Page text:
- Has anyone had experience of teaching 3e and/or 2e to complete beginners. How did it go and kind of preparation did you do?
Yes, I've taught WFRP 3ed to complete beginners and the first thing I recomend is that you know the rules well before starting to teach. Players, and especially complete beginners, can get bored quickly if the game seems to complex or hard, the GM looking up rules all the time does not help.
Run a characteristic fantasy adventure, since you have fantasy fans in the group. You know your group best, but a heroic, short adventure (a few sessions long maybe) might do the trick. You know, super villain abducts a fancy lady and takes her to the fortress to be sacrificed and the players must act.
My teaching adventure was a group of dwarves making a journey to some mountains, fighting orcs and goblins to recover an artifact. Straightforward, fun and a lot of oppurtunity to use the rules when the players were traveling between places and going into taverns in the villages.
Do not focus heavily on the rules, but have them make skill checks often, just to learn the mechanics of the dice. Basically, if the players know how to roll and interpret skill checks, they need to know little more to enjoy the game initially.
- Does anyone perhaps have any other gaming systems to recommend ?
There are simpler systems out there. Depending on what you like Trail of Cthulhu has a great system which is easy and quick to learn but still very good. Most tasks your character has trained succeed automatically, and you only ever roll a single D6 at a time. It fits well with the Cthulhu universe and focuses on the players and their investigation (which will probably end with them dead, insane or both, much like in the warhammer world).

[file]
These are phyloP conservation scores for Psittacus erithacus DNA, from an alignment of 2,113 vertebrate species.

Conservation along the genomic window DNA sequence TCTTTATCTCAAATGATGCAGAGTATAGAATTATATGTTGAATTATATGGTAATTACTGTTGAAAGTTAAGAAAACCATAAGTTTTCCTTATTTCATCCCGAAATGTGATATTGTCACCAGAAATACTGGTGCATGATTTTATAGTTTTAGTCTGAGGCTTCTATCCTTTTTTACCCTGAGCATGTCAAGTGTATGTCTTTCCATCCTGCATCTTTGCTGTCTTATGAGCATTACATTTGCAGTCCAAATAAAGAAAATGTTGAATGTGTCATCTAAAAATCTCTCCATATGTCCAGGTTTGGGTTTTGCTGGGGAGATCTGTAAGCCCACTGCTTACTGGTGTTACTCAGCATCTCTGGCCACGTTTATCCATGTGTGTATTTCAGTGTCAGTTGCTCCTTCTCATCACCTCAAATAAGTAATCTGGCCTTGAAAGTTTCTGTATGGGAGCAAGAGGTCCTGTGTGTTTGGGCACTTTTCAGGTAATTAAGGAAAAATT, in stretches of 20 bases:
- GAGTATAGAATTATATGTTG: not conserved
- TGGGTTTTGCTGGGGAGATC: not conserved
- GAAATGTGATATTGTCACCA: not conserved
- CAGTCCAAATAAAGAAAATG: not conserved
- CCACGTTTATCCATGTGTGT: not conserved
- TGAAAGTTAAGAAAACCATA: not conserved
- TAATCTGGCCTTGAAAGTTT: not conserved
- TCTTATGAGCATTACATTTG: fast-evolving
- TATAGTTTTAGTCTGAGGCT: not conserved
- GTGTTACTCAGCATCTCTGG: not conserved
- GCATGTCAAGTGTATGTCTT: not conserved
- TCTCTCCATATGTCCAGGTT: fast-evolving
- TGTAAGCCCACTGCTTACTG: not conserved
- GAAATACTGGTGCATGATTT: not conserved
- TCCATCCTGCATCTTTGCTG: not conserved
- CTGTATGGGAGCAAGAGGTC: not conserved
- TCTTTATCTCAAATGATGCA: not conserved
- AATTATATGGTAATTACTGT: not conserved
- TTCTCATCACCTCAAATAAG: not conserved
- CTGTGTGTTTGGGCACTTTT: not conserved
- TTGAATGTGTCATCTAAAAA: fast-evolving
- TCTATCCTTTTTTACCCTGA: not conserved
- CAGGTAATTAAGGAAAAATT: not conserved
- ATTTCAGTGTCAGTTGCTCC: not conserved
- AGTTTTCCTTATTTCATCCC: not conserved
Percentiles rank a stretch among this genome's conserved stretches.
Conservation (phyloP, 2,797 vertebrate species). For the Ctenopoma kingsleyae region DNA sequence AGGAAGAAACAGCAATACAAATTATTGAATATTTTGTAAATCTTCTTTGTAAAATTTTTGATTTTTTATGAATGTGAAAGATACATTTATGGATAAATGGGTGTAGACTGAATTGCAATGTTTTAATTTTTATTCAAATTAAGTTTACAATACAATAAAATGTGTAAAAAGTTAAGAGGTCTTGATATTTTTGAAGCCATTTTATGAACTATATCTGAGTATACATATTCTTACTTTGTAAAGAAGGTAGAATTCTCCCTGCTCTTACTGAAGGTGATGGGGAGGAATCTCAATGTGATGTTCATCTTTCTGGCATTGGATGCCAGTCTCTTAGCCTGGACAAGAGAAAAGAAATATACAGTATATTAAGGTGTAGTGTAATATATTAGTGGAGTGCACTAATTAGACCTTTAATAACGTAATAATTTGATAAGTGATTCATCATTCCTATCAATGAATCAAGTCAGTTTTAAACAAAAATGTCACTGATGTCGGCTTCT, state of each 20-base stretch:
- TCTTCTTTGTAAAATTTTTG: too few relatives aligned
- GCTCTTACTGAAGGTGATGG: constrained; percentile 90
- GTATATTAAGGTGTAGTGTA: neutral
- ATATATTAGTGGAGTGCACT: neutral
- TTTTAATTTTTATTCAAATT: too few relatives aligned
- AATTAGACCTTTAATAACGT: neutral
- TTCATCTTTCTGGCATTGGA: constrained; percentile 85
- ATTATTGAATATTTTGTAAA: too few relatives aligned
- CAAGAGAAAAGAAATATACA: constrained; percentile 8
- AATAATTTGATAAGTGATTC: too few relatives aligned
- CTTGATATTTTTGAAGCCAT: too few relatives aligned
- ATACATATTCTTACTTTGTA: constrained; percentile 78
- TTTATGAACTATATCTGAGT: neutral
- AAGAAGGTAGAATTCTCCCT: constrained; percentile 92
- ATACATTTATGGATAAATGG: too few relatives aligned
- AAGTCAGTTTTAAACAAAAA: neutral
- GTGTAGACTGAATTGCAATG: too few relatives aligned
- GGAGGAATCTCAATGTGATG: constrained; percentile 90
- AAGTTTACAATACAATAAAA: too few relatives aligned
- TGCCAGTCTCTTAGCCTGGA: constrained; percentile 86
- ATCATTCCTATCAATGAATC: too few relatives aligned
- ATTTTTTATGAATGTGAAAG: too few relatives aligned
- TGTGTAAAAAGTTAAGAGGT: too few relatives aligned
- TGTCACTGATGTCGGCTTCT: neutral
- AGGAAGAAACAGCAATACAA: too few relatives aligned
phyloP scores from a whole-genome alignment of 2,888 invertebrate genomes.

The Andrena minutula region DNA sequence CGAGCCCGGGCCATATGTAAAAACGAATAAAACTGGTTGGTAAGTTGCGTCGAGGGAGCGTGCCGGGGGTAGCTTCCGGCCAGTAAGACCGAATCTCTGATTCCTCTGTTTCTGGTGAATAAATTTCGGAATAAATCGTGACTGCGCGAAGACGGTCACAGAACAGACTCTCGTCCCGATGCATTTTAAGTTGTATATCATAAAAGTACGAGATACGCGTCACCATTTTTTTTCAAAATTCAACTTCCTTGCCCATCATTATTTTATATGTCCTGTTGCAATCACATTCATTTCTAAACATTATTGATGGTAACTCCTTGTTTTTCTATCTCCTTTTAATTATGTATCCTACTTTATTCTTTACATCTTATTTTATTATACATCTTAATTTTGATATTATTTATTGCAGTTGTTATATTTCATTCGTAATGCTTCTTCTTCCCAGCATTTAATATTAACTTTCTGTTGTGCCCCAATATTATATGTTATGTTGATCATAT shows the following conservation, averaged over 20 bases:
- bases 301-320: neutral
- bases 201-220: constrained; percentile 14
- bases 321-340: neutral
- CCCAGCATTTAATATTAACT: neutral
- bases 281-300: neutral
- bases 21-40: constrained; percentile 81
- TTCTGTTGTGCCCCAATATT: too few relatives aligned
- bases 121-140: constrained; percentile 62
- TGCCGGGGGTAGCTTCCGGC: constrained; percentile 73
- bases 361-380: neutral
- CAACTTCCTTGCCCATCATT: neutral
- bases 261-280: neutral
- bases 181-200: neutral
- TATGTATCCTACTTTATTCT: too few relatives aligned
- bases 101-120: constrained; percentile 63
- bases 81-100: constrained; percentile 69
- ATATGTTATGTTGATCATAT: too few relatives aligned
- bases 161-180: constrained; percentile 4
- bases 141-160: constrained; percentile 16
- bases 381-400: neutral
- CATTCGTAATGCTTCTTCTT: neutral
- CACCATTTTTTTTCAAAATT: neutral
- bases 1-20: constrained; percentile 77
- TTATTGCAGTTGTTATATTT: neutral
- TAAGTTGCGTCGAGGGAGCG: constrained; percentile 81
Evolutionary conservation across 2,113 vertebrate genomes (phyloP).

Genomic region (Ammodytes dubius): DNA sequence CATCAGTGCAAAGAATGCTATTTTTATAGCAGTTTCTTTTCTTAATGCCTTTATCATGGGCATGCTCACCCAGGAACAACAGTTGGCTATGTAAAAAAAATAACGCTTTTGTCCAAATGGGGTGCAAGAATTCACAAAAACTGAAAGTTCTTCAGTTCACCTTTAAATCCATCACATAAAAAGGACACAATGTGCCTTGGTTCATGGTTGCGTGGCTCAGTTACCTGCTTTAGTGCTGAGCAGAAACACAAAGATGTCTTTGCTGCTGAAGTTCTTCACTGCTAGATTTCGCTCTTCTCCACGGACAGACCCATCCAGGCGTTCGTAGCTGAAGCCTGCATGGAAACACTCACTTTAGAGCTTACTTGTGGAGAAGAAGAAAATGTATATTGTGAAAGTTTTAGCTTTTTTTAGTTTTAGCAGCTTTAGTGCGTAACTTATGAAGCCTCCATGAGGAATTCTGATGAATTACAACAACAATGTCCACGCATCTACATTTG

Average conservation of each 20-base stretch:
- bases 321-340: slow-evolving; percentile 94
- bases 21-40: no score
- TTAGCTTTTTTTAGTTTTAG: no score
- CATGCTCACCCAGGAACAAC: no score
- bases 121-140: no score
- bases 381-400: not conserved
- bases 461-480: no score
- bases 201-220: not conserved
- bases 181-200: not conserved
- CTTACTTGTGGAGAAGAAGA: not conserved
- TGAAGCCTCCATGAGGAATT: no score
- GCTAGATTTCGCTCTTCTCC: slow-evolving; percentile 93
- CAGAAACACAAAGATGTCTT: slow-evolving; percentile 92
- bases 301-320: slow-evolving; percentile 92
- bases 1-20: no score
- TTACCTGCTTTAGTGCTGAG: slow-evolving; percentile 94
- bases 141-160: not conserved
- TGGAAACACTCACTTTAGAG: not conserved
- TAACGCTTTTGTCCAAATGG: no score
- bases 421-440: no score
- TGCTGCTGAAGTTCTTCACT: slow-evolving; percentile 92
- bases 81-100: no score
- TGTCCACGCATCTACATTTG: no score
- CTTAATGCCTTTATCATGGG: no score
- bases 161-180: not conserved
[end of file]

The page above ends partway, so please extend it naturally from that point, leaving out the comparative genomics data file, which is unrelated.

- Do you think that the learning curve is that much lower for 3e over 2e ? Do those weird-looking dice and cards really make that difference ? From my experience with D&D 4e, the detailed grid made things more complicated than simple. I dislike playing with grid unless I am playing with very experiend power-gamers, in which vcase it can be fun
So I am wondering how those weird WFRP3e standing cards work…
The cards work well. Focus on learning the game and to use the action cards. Action cards are great, the players see exactly what (combat) actions they can do, and all the rules for it are right in front of them. You can remove talents, party sheet, stress, fatigue, insanities etc. alltoghether in your first gaming sessions to make it light on the rules. It's easy to add new elements, so you can start off basic. Initially we played with very basic rules, then I started having a short "this is the new rule of today" before the session began, and then I'd use that rule a lot during the session so the players familiarized themselves with the new elements. The players I've taught have felt the action cards and the dice were a great help when learing the system. They have all felt they could enjoy and have fun almost right off the bat.
The dice are quite intuitive and easy to learn. In combination with the action cards it's quite easy to read if you succeeded/failed and so on.
The cards and character stand ups might also speak to their board gaming experience, but WFRP is very far from beeing a board game. It is a role playing game all the way to the core, but with bits and cards that enhance and aid the experience.
Lastly, ask the players if they want to create characters or if they want pre generated ones. Liber fanatica has several pre generated characters, so the players could basically say "I want to be a dwarf soldier" and you could just pick one from LF. Or if they want to create characters, have them create them together but be prepared to offer a selection of choices from whatever career they might want to play. The number of action cards you can pick from might be intimidating when you have not played the game and do not know the rules. Pick out a smaller selection of actions for them to choose from, or simply have them play with only basic actions at first.